Four bullet points isn’t as extravagant or comprehensive as I imagined when I started writing this argument, but I think I’ve said enough. Whether I change anyone’s mind or not is icing on the cake to me. I love “Avatar”, and I’m not sorry. And the great thing about stories is that you can discuss them for hours, and never reach an agreement. But when it comes to the end of the day and it’s just you and your imagination, alone with the story – nothing and nobody can ever mess that up.

The Search for the Perfect Burritoria

9 03 2010

Originally published in The Epitaph of Homestead High School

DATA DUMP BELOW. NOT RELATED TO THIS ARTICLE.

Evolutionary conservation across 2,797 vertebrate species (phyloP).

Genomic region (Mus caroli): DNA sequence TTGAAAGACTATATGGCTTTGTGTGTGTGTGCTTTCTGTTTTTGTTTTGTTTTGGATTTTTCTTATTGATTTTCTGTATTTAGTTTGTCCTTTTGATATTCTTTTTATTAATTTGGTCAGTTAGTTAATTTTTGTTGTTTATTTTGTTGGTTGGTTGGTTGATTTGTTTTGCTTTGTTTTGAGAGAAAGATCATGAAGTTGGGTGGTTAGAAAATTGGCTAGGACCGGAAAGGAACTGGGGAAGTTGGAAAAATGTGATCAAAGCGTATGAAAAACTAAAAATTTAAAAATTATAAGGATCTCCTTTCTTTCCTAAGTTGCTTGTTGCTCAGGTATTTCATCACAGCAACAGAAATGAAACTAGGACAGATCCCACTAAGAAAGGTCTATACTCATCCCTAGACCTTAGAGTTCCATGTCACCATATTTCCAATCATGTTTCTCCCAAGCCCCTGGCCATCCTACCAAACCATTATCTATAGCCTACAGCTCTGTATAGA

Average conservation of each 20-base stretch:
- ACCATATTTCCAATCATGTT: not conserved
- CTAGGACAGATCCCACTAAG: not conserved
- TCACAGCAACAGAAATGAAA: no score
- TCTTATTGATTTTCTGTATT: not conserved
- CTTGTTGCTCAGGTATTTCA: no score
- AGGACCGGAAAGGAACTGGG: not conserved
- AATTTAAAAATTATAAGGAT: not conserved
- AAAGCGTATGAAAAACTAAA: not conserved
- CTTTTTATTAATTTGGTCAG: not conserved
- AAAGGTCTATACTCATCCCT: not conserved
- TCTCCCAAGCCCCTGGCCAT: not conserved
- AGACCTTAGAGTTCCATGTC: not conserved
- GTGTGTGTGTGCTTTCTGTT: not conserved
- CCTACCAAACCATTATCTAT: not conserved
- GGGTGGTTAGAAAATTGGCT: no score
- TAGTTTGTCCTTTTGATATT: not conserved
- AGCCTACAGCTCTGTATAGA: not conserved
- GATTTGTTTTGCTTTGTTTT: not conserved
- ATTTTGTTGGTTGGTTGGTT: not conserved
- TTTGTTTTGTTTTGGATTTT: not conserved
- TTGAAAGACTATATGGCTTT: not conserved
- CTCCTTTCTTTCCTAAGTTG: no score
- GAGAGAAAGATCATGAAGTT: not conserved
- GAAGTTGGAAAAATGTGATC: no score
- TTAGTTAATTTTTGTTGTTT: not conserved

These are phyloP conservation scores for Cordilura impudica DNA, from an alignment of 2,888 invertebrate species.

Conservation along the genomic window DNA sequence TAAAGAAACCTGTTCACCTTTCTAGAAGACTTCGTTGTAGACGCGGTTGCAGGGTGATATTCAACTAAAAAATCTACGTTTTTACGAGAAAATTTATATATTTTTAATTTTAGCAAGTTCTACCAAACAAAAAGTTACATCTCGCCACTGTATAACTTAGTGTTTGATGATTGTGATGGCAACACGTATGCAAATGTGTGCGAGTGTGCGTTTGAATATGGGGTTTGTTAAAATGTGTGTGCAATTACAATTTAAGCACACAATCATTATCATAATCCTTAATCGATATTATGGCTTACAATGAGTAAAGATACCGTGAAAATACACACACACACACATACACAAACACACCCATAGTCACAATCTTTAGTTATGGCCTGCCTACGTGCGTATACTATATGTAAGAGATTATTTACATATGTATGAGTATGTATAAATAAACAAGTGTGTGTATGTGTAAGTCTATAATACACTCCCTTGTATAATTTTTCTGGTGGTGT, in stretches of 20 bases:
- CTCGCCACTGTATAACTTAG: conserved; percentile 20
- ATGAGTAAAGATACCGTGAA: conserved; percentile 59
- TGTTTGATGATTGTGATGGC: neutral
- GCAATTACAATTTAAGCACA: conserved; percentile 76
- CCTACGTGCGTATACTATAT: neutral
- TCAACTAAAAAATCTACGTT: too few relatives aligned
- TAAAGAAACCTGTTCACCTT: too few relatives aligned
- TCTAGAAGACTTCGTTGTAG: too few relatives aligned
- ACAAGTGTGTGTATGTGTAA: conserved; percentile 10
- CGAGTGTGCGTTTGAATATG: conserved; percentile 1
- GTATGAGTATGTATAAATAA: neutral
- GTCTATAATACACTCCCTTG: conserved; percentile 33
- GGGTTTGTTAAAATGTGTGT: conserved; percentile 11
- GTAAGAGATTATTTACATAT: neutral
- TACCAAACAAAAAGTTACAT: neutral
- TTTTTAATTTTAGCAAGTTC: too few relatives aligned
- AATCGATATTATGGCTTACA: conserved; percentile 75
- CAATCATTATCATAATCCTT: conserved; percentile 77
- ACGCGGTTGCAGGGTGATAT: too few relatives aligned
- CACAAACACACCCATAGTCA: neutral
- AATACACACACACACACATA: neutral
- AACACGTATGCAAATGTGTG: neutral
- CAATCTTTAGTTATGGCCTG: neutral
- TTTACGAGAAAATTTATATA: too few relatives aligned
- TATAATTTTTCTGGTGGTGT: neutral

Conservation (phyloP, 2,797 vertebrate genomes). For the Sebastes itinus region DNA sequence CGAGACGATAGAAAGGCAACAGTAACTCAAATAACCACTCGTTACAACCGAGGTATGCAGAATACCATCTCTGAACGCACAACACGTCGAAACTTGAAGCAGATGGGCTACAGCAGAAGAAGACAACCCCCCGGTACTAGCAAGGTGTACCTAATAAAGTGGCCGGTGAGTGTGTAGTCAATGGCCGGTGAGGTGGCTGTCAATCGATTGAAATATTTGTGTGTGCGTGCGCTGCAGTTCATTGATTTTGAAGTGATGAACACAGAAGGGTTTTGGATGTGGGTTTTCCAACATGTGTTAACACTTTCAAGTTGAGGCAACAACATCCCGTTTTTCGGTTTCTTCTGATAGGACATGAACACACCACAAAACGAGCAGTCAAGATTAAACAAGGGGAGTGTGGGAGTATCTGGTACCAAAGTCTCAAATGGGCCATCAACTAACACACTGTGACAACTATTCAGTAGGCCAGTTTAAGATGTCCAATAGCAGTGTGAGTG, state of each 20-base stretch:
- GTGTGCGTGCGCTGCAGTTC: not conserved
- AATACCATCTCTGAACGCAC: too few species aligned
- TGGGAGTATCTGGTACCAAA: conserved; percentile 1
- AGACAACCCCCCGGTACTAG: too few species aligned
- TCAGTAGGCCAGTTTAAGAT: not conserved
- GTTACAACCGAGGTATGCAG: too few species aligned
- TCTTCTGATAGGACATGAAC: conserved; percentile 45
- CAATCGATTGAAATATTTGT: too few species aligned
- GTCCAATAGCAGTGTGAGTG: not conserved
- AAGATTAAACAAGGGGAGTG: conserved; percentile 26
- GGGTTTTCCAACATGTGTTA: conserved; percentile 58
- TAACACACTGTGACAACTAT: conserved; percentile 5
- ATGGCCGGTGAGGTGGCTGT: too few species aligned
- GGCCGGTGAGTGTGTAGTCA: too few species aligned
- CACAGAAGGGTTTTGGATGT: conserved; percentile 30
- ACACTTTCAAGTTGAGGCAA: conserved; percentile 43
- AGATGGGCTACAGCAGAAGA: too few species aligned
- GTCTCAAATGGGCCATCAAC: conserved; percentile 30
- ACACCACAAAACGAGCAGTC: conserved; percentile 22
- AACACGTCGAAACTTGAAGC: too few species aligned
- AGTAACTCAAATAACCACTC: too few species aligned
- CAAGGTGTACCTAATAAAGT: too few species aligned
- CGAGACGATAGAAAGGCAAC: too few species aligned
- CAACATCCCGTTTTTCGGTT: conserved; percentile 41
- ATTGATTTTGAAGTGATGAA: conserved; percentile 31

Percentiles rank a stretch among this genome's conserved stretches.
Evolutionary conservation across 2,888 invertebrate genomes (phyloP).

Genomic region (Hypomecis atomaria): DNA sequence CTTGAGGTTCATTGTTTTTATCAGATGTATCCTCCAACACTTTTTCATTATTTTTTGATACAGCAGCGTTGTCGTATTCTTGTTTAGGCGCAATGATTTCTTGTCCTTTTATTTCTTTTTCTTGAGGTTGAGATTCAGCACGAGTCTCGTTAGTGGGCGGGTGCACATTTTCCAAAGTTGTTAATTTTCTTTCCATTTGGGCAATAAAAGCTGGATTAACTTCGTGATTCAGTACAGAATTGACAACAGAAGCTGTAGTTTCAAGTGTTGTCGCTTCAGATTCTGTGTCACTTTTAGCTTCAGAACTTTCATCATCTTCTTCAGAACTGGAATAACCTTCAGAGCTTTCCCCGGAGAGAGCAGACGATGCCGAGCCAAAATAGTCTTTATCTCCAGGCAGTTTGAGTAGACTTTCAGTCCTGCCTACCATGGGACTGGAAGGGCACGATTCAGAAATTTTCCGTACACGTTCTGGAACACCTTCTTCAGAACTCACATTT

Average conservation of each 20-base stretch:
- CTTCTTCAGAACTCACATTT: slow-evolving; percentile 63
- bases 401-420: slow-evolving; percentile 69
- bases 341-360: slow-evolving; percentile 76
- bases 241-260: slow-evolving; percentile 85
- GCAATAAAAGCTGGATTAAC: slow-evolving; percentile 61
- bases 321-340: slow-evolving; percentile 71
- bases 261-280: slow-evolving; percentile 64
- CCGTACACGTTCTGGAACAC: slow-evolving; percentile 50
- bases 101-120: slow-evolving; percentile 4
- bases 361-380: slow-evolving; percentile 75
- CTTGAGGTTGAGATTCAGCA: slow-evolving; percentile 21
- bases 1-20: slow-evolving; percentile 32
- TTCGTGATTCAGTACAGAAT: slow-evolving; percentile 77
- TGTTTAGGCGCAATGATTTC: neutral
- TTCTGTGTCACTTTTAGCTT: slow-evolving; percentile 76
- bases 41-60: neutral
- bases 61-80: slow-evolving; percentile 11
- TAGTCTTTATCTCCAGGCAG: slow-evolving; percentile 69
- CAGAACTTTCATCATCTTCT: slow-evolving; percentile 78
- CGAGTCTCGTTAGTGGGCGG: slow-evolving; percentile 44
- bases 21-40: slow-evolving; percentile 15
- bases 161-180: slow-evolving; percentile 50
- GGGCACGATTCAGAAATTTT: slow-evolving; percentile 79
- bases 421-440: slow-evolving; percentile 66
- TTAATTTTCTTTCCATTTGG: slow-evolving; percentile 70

Chipotle is the hottest spot around to grab a burrito, but with California’s historical connection to Mexico and large Latino population, hundreds of better alternatives lurk around ever corner. In fact, we live in the burrito epicenter of the planet: yes, the tortilla-wrapped treat is Aztec in origin, but the first ever burritoria was opened in San Diego in 1923. Ever since then, Californians have been the best at making the burrito in its modern incarnation. With this considered, our Chipotle obsession is flat-out embarrassing. It’s as if Round Table Pizza became a sensation in Italy. Chipotle may be tasty, but those who are willing to dig just a little deeper into our region’s spicy culture will find out that in California, dirt-cheap burritos can be more than just a tasty lunch – they can be a culinary revelation. Here is the Epitaph’s guide to the best authentic burritorias around. ¡Vamos a buscar!

La Costeña

[2078 Old Middlefield Way, Mountain View]